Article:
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The economic burden of pulmonary arterial hypertension (PAH) in the US on payers and patients

Overview of attention for article published in BMC Health Services Research, December 2014
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About this Attention Score

  • In the top 25% of all research outputs scored by Altmetric
  • High Attention Score compared to outputs of the same age (90th percentile)
  • High Attention Score compared to outputs of the same age and source (91st percentile)

Mentioned by

news
1 news outlet
twitter
5 tweeters

Citations

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40 Dimensions

Readers on

mendeley
58 Mendeley
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Title
The economic burden of pulmonary arterial hypertension (PAH) in the US on payers and patients
Published in
BMC Health Services Research, December 2014
DOI 10.1186/s12913-014-0676-0
Pubmed ID
Authors

Mirko Sikirica, Serban R Iorga, Tim Bancroft, Jesse Potash

Abstract

BackgroundPulmonary arterial hypertension (PAH) is a rare condition that can ultimately lead to right heart failure and death. In this study we estimated the health care costs and resource utilization associated with PAH in a large US managed care health plan.MethodsSubjects with claims-based evidence of PAH from 1/1/2004 to 6/30/2010 (identification period) were selected. To be included in the final PAH study sample, subjects were required to have ¿2 claims with a primary PH diagnosis; ¿2 claims with a PAH related-diagnosis (connective tissue diseases, congenital heart diseases, portal hypertension); and ¿1 claim with evidence of a PAH-indicated medication. The earliest date of a claim with evidence of PAH-indicated medication during the identification period was set as the index date. Health care costs and resource utilization were compared between an annualized baseline period and a 12 month follow-up period.Results504 PAH subjects were selected for the final study cohort. Estimated average total health care costs were approximately 16% lower in the follow-up period compared to the baseline period (follow-up costs¿=¿$98,243 [SD¿=¿110,615] vs. baseline costs¿=¿$116,681 [SD¿=¿368,094], p¿<¿0.001), but substantively high in each period relative to costs reported for other chronic diseases. Pharmacy costs were significantly higher in the follow-up period vs. the baseline period, ($38,514 [SD¿=¿34,817] vs. $6,440 [SD¿=¿12,186], p¿<¿0.001) but medical costs were significantly lower in the follow-up vs. baseline ($59,729 [SD¿=¿106,683] vs. $110,241 [SD¿=¿368,725], p¿<¿0.001). These costs were mirrored in health-care resource utilization estimates. The average counts of ambulatory visits and inpatient stays were lower in the follow-up vs. the baseline (both p¿<¿0.001). Results varied in exploratory analyses when less restrictive subject identification algorithms were used.ConclusionsSubjects with evidence of PAH had substantively high health care costs. Medical costs appeared to decrease following PAH medication use, but with a concomitant increase in pharmacy costs.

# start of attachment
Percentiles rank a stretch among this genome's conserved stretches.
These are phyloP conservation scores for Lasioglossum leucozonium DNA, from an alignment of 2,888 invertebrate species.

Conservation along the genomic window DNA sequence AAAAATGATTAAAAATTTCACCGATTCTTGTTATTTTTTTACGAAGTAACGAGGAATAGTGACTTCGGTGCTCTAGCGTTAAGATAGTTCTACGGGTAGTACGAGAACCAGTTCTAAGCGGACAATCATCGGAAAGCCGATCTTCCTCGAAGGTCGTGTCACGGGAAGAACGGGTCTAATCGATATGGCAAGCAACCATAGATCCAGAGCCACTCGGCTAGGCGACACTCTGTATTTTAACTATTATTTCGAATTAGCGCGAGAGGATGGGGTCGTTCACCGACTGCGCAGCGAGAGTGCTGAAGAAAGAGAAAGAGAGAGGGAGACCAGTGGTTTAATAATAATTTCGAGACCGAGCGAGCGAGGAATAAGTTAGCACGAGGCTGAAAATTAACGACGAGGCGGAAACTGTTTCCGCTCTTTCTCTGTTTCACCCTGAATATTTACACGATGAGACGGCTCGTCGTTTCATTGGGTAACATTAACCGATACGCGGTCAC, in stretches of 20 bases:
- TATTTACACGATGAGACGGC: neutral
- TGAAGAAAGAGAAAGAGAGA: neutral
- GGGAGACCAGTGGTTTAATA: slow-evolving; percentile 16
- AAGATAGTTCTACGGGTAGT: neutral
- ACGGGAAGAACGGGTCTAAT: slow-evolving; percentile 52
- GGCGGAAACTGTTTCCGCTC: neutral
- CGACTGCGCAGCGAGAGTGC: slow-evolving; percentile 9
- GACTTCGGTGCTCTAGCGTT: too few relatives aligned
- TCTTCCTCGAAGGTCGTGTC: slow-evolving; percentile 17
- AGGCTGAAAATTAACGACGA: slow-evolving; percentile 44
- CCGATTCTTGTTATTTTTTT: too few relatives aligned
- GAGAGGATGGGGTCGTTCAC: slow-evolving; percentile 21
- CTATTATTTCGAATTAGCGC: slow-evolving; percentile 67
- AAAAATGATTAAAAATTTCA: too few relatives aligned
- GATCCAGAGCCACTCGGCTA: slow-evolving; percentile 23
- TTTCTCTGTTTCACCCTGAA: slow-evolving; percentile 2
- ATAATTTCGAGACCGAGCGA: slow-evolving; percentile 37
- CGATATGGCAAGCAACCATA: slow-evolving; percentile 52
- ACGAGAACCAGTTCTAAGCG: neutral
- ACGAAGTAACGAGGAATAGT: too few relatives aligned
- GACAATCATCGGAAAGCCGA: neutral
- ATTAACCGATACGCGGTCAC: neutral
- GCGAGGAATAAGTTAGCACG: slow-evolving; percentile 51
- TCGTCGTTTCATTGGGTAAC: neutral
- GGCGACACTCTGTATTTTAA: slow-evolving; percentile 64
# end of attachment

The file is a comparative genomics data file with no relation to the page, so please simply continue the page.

Twitter Demographics

The data shown below were collected from the profiles of 5 tweeters who shared this research output. Click here to find out more about how the information was compiled.

Mendeley readers

The data shown below were compiled from readership statistics for 58 Mendeley readers of this research output. Click here to see the associated Mendeley record.

Geographical breakdown

Country Count As %
United Kingdom 2 3%
United States 1 2%
Germany 1 2%
Unknown 54 93%

Demographic breakdown

Readers by professional status Count As %
Researcher 14 24%
Student > Master 10 17%
Other 9 16%
Student > Ph. D. Student 5 9%
Student > Doctoral Student 3 5%
Other 7 12%
Unknown 10 17%
Readers by discipline Count As %
Medicine and Dentistry 15 26%
Biochemistry, Genetics and Molecular Biology 4 7%
Economics, Econometrics and Finance 4 7%
Agricultural and Biological Sciences 4 7%
Nursing and Health Professions 3 5%
Other 16 28%
Unknown 12 21%

Attention Score in Context

This research output has an Altmetric Attention Score of 13. This is our high-level measure of the quality and quantity of online attention that it has received. This Attention Score, as well as the ranking and number of research outputs shown below, was calculated when the research output was last mentioned on 26 January 2017.
All research outputs
#1,029,494
of 12,372,945 outputs
Outputs from BMC Health Services Research
#448
of 4,083 outputs
Outputs of similar age
#27,135
of 272,967 outputs
Outputs of similar age from BMC Health Services Research
#44
of 504 outputs
Altmetric has tracked 12,372,945 research outputs across all sources so far. Compared to these this one has done particularly well and is in the 91st percentile: it's in the top 10% of all research outputs ever tracked by Altmetric.
So far Altmetric has tracked 4,083 research outputs from this source. They typically receive a little more attention than average, with a mean Attention Score of 6.4. This one has done well, scoring higher than 89% of its peers.
Older research outputs will score higher simply because they've had more time to accumulate mentions. To account for age we can compare this Altmetric Attention Score to the 272,967 tracked outputs that were published within six weeks on either side of this one in any source. This one has done particularly well, scoring higher than 90% of its contemporaries.
We're also able to compare this research output to 504 others from the same source and published within six weeks on either side of this one. This one has done particularly well, scoring higher than 91% of its contemporaries.